"They sound like God": Peter S. Scholtes reviews Orchestra Baobab
Orchestra Baobab Dakota Cafe, June 30 Review by Peter S. Scholtes Images available here.
Orchestra Baobab is the kind of band that makes critics (at least this one) resort to hyperbole and sociology: They sound like God; oh, and they must have heard a rumba before going electric in 1970s Dakar. I've done my best to edu-rave about this ongoing Afropop reunion here and here, but ultimately last night's fun at the Dakota could be understood in terms any rocker would get: Their star player among stars, guitarist Barthelemy Atisso, delivers the same giddy, sensual pleasure in mastery as a Van Halen or a Greg Ginn.
You feel lame applauding his solos: It's like clapping for a sunset -- oh boy, here goes the hyperbole. But halfway through a glass of something red called A Love Supreme, I found myself ready to dive into the liquid Mars splashing around in the candlelight, all because Atisso's echoing and surf-like melancholic Spanish guitar runs seemed to beckon from someplace other than earth, much less an elegant yet blasphemous-to-Coltrane jazz club in Minneapolis.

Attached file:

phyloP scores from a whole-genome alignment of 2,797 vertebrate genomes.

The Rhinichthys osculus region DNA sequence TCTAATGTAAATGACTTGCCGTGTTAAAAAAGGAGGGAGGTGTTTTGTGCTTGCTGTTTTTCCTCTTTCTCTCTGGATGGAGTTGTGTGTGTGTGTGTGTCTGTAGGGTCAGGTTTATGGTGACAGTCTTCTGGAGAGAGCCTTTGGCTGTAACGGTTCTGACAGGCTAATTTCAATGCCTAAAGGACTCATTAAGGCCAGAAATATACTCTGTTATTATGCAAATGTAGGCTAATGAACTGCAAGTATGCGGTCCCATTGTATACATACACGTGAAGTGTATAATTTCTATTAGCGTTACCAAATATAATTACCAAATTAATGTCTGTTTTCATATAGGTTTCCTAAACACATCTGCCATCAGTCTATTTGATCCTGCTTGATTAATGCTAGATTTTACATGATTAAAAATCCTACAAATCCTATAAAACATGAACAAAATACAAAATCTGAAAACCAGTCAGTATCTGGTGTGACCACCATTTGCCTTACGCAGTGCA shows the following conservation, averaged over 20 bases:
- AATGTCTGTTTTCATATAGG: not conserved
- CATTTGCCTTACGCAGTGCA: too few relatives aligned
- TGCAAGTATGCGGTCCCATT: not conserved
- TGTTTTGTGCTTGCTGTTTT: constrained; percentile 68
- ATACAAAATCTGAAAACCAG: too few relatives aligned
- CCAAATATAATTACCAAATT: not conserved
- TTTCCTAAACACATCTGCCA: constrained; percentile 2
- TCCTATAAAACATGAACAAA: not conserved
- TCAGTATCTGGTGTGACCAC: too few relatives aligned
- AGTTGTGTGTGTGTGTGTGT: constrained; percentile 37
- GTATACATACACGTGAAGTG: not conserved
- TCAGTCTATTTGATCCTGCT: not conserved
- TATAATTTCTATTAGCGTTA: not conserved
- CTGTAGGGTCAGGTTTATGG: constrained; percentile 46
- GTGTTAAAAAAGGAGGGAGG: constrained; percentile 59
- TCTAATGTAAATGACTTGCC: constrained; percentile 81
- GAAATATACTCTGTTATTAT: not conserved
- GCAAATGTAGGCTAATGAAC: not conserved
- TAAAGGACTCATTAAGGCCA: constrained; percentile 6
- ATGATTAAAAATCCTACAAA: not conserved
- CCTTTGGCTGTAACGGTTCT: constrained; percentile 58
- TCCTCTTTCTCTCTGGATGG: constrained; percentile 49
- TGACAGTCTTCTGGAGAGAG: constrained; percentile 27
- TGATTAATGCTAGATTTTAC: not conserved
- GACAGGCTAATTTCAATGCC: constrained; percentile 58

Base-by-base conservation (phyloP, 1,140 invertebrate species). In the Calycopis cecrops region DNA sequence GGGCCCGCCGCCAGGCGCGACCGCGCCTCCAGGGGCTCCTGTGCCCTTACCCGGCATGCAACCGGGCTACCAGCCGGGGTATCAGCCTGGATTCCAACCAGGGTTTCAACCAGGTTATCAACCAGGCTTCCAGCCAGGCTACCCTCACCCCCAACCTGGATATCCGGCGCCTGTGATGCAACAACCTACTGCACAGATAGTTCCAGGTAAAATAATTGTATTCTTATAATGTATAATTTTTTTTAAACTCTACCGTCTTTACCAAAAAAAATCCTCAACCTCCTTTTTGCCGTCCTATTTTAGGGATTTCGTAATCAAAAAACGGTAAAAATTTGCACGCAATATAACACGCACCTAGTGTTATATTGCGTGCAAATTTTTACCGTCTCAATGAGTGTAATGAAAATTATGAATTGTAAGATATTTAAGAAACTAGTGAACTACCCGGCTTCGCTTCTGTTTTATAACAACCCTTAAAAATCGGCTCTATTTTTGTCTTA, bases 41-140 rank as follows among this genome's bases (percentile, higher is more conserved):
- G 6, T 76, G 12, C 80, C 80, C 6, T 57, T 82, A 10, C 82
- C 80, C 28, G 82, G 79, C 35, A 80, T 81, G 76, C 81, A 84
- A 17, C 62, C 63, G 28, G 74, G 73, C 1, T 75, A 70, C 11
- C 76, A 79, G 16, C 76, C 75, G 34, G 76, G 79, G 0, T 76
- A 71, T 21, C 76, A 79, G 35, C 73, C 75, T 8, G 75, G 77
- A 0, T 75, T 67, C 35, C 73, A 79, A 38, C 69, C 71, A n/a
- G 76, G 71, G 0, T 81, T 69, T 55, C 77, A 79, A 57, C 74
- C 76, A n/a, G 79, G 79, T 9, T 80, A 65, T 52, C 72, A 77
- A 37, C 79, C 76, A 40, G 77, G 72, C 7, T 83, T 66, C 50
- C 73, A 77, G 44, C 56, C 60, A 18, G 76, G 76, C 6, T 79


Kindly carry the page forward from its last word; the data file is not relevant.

Onstage, the bespectacled Atisso looks like the mild-mannered Senegalese professional he probably is-one fan tells me he's still a judge in neighboring Togo, the hopelessly corrupt dictatorship fled by local music's Yawo among many others.
The rest of Baobab stays close to home: The group is touring behind its first new album since 2002's sublime, reunion-spurred Specialist in All Styles: The new Made in Dakar (both CDs on World Circuit) was indeed recorded in the city, and was inspired by the group's first club residency there in 20 years. The gig seems to have increased the band's fluidity further: Having begun to dance between tables a few songs in, with women in headdresses taking the stage, the crowd flooded the floor for the standby "Bul ma Miin," many clapping along in lieu of comprehending any lyrics.
Baobab are a dance band, and the Dakota is a sit-down venue, yet the sound was perfect, and the $13 drink strong -- I danced God and saw rumba.
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